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Managua

Nicaragua's Capital

Managua rests on the southwestern shore of Lake Xolotlán, the Momotombo stratovolcano rising in the distance. Humans have inhabited this lakeshore for millennia; the footprints of Acahualinca, preserved in rock hard volcanic mud, are estimated to date back 4,000 years. Spanish Managua was established in 1819, on the site of a former Nahuatl settlement.

Managua became the capital of Nicaragua in 1852—a split-the-difference compromise between liberal Leon and conservative Granada. The choice was mixed blessing; Managua enjoys pleasant weather for much of the year, but a seismic fault runs under the city. Severe earthquakes are expected at least once every fifty years. In the last century, devastating tumblers occurred in 1931 and 1972. The 1972 quake destroyed much of the city, including the Catedral Santiago de los Caballeros. The city's new commercial zones have risen to the south.

It's true that Managua has faults, but its citizens seem to have a compensatory resilience. Even after decades of dictatorship and revolution, you'll find hard evidence of forgiveness and reconciliation. The Park of Peace, located near the old cathedral, displays the burned and concrete-encrusted remains of weapons—AK47s and even a whole tank—discarded after the civil war between the Contras and Sandinistas.

Still, recent history looms large in Managua. A giant metal silhouette of General Augusto Sandino crowns the National Historic Park Loma de Tiscapa, visible from across the city. This is the site of a former presidential palace and a prison, built on the rim of a volcanic crater lake.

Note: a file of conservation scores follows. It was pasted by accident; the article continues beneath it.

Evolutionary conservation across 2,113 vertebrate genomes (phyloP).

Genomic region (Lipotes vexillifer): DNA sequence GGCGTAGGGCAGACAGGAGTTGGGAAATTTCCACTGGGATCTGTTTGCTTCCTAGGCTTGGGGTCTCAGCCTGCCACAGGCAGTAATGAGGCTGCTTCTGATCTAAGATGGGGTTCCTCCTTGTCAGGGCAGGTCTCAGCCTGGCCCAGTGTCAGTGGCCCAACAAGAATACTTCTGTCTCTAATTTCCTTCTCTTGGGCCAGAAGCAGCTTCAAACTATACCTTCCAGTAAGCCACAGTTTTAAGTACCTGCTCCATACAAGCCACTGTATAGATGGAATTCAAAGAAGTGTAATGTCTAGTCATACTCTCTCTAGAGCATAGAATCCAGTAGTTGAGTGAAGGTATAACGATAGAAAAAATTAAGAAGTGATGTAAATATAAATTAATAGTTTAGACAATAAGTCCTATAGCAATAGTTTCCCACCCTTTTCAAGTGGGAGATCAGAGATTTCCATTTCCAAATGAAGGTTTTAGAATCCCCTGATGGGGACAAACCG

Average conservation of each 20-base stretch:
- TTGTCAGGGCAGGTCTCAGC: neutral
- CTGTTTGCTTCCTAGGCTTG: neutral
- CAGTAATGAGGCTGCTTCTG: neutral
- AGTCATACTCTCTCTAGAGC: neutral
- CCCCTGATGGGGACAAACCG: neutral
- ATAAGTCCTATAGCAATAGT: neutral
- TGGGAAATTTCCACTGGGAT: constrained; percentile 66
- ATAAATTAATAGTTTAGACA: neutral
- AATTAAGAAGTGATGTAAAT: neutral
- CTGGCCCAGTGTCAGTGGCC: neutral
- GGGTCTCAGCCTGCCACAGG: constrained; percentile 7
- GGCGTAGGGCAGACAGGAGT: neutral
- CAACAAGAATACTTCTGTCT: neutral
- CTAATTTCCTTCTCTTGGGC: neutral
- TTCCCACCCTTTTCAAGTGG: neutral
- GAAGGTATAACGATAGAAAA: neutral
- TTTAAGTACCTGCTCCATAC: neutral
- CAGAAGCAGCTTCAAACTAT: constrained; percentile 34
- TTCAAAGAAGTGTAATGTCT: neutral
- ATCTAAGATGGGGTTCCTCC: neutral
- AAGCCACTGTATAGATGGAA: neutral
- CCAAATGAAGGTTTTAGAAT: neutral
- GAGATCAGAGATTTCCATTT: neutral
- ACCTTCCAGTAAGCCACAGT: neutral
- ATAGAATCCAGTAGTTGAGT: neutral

Other worthwhile sites include the lakefront boardwalk, the monument to Simon Bolivar, the National History Museum, and the new cathedral. The lavish National Theater and a nearby park are named in honor of Rubén Dario, Nicaragua's most celebrated poet.

Direct flights link Managua to Miami (2.5 hours) and Atlanta (under 4 hours). Regional flights connect the capital to San Jose and Panama City. Private land transfers can be arranged from northern Costa Rica (2 hours) and southern Honduras (3.25 hours).

In general, the best time to visit is December through March, when the rains have passed but the landscape is still fresh and green. September and November mark the height of the May to November rainy season. The city's malinche trees are in brilliant bloom from April to August.

Mosaico Travel Services arranges personalized travel in Managua and throughout Nicaragua. We organize luxury accommodation, private transportation, and tours with expert guides. Speak with a Mosaico travel planner today at 801.582.2100. We’ll take care of the details.

 

" To travel hopefully is a better thing than to arrive. "


Robert Louis Stevenson